That in itself may seem only incremental. And on its own it is. However, the update points to where Narrato is heading. For one, it’s the first tie-in to add Quantified Self data to Narrato, so that your Moves activity shows up in Narrato’s Life Stream tab. But, zooming out further, it’s a sign of what the startup is building: an intermediary between different data types in a bid to become the “Evernote for the rest of your life”, says co-founder Ramy Khuffash.
“It’s your ‘personal cloud’ that you can populate with virtually any type of data. For example, you can import Tweets, Foursquare checkins, any social data, or more advanced things like health-related data,” he says.
So, in the case of Moves, an app that uses a smartphone’s sensors to automatically and privately record your activities, “health-related” data includes things like where you went, how you got there, how long you stayed there, how many steps you took, and other physical activity. These are exactly the kind of jumping off points that could inspire a subsequent journal entry of their own — Narrato is purposely designed that way with two main views: journal entries and Life Stream — but it’s what’s going on under the hood that makes the startup a potentially noteworthy platform play.
“The platform is incredibly flexible, and will eventually be open to third-party developers who will be able to build with data types that we haven’t even thought of yet,” says Khuffash. “The way our platform manages data, it can ingest and make sense of virtually any type of data, and it’s structured in a way that means third-party developers could collaborate around different data types”.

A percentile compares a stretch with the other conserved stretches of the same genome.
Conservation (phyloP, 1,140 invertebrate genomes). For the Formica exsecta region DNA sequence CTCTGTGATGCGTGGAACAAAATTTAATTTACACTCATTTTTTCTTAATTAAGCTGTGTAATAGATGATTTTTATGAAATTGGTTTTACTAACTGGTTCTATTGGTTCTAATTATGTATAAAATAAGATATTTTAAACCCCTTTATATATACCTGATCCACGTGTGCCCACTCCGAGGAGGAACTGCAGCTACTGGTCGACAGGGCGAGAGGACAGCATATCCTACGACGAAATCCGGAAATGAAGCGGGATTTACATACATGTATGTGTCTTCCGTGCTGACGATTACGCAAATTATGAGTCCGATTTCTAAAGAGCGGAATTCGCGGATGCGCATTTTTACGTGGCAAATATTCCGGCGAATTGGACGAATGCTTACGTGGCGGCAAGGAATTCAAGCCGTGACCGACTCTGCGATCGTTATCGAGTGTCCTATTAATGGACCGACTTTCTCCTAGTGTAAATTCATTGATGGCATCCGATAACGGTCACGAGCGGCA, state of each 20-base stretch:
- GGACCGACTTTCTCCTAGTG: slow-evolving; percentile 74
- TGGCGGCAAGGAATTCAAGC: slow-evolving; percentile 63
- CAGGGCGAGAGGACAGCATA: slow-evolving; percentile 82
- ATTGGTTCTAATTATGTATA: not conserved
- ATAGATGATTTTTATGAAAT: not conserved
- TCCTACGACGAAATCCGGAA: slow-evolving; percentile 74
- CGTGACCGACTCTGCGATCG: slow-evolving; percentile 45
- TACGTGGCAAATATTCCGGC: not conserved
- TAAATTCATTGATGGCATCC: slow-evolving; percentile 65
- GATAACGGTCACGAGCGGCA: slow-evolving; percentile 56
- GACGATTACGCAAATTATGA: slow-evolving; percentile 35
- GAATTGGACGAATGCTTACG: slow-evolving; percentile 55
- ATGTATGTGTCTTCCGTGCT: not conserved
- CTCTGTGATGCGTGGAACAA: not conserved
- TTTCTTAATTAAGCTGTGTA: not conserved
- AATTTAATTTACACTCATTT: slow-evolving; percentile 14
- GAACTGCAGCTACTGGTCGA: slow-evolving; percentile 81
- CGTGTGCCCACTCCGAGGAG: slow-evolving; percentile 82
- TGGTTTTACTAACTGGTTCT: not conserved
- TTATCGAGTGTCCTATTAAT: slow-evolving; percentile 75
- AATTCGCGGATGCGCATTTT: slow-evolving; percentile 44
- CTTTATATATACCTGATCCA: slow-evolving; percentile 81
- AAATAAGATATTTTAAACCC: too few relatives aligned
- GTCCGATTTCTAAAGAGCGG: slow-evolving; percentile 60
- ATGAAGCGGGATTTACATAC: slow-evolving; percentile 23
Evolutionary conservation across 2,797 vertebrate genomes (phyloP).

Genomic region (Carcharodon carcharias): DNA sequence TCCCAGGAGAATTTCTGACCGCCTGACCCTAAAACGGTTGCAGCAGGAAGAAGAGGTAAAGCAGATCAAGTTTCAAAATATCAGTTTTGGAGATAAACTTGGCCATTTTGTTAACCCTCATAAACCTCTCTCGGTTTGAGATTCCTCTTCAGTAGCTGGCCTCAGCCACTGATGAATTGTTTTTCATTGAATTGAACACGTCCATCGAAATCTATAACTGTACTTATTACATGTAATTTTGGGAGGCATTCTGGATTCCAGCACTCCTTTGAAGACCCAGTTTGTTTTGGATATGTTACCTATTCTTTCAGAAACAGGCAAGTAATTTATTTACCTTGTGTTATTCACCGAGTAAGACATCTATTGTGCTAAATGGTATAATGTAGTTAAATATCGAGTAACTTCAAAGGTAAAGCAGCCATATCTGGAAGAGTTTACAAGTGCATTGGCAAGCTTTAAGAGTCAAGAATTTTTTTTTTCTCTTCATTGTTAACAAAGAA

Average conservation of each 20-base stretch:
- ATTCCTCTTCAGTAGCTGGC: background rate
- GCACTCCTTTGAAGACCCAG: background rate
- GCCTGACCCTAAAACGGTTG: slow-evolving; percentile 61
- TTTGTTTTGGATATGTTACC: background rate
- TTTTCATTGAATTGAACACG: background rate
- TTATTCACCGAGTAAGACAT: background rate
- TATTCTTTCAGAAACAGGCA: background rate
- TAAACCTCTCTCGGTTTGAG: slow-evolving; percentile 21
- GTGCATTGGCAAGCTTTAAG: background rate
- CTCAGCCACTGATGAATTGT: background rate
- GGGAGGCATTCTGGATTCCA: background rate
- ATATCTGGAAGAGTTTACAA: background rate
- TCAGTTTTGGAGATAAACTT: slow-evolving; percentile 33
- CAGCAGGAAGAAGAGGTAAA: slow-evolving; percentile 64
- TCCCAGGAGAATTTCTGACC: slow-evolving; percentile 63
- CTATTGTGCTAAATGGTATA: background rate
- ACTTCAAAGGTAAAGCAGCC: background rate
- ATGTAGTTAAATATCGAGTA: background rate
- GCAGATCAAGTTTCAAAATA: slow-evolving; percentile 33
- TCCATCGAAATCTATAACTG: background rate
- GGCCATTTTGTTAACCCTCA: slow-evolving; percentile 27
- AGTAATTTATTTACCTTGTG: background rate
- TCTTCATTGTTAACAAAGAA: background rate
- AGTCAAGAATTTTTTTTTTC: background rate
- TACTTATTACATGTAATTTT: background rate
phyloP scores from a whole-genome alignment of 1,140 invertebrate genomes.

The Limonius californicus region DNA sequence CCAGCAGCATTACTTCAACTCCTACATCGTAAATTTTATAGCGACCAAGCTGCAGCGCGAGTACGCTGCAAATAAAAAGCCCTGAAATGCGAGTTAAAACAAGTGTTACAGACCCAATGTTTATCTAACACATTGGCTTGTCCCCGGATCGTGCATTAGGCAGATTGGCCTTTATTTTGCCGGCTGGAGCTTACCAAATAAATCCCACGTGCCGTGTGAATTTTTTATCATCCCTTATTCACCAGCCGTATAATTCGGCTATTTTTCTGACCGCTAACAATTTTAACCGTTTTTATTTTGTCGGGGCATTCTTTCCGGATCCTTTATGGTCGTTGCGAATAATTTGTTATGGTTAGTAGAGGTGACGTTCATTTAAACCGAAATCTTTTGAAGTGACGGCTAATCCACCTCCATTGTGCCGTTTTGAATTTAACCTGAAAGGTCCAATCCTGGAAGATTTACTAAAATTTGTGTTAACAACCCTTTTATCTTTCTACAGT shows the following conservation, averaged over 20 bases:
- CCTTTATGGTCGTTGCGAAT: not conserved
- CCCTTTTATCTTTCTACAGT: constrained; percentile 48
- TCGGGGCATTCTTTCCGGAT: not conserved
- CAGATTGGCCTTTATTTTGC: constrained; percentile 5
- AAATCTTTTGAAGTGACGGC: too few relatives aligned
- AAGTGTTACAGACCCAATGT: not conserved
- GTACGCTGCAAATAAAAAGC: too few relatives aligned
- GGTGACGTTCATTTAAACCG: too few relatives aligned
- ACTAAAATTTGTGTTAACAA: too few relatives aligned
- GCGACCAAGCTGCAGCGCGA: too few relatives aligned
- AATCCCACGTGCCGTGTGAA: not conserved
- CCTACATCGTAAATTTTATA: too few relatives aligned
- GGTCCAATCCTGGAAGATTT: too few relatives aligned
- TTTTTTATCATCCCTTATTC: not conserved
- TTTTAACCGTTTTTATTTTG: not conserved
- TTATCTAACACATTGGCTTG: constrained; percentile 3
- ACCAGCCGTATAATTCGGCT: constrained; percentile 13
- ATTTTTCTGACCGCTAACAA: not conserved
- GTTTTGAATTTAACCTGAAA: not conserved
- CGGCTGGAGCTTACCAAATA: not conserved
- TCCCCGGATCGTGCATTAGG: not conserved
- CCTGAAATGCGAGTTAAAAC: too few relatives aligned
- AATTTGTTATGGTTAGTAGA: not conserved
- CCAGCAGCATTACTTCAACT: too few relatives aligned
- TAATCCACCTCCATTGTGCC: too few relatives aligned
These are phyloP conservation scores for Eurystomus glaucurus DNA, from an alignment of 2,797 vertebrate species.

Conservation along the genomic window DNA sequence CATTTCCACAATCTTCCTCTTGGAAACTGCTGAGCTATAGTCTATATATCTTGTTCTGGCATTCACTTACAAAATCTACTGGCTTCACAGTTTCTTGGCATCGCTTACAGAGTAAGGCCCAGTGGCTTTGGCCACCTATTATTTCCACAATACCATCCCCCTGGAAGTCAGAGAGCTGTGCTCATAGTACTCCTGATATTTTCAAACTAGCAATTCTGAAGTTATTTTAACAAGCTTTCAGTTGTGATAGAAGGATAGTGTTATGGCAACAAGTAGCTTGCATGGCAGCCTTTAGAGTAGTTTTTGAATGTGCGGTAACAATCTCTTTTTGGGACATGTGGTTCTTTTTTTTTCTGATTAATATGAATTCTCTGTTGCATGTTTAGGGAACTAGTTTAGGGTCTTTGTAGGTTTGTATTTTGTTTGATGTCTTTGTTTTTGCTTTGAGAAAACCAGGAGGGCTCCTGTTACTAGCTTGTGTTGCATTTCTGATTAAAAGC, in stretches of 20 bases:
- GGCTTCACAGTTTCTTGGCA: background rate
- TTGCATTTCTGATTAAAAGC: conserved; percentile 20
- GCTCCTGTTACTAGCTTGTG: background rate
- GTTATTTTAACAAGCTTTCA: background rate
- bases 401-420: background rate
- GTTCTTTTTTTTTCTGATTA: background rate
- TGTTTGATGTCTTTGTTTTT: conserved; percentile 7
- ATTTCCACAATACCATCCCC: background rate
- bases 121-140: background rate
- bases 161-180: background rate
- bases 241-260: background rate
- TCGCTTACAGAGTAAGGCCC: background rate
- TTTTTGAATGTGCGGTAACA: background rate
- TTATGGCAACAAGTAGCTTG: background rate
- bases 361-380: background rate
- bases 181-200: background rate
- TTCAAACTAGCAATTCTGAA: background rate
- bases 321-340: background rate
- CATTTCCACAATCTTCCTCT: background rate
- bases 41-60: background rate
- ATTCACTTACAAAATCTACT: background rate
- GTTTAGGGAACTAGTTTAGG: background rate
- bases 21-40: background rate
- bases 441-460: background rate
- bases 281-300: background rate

As an example, Khuffash cites the different formats for activity between Moves, Nike+ and Fitbit. “They all represent essentially the same stuff but in vastly different formats,” he says. “The power of our platform is that once that data is put into it, it can then represent/translate it into a common format that all developers can use and agree on.”
That’s a draw for developers, no doubt. But for end users, the potential payoff of something like Narrato is the way “journal”-type or Life Stream data can sit side-by-side. “We’re creating more data than ever, but all of that data is spread across the Web in disparate silos,” notes Khuffash. “We believe that when your data is in one place that you control, it’s much more useful for you. This is especially true in the Quantified Self space, where your sleep data could be in one place, and your activity data could be in another. Each data set is useful and serves a purpose, but so much more is possible when that data is in one place.”
Narrato is usually priced at $3.99, which includes the first year’s subscription. However, to celebrate the Moves milestone, the app is being given away for free for one day only.
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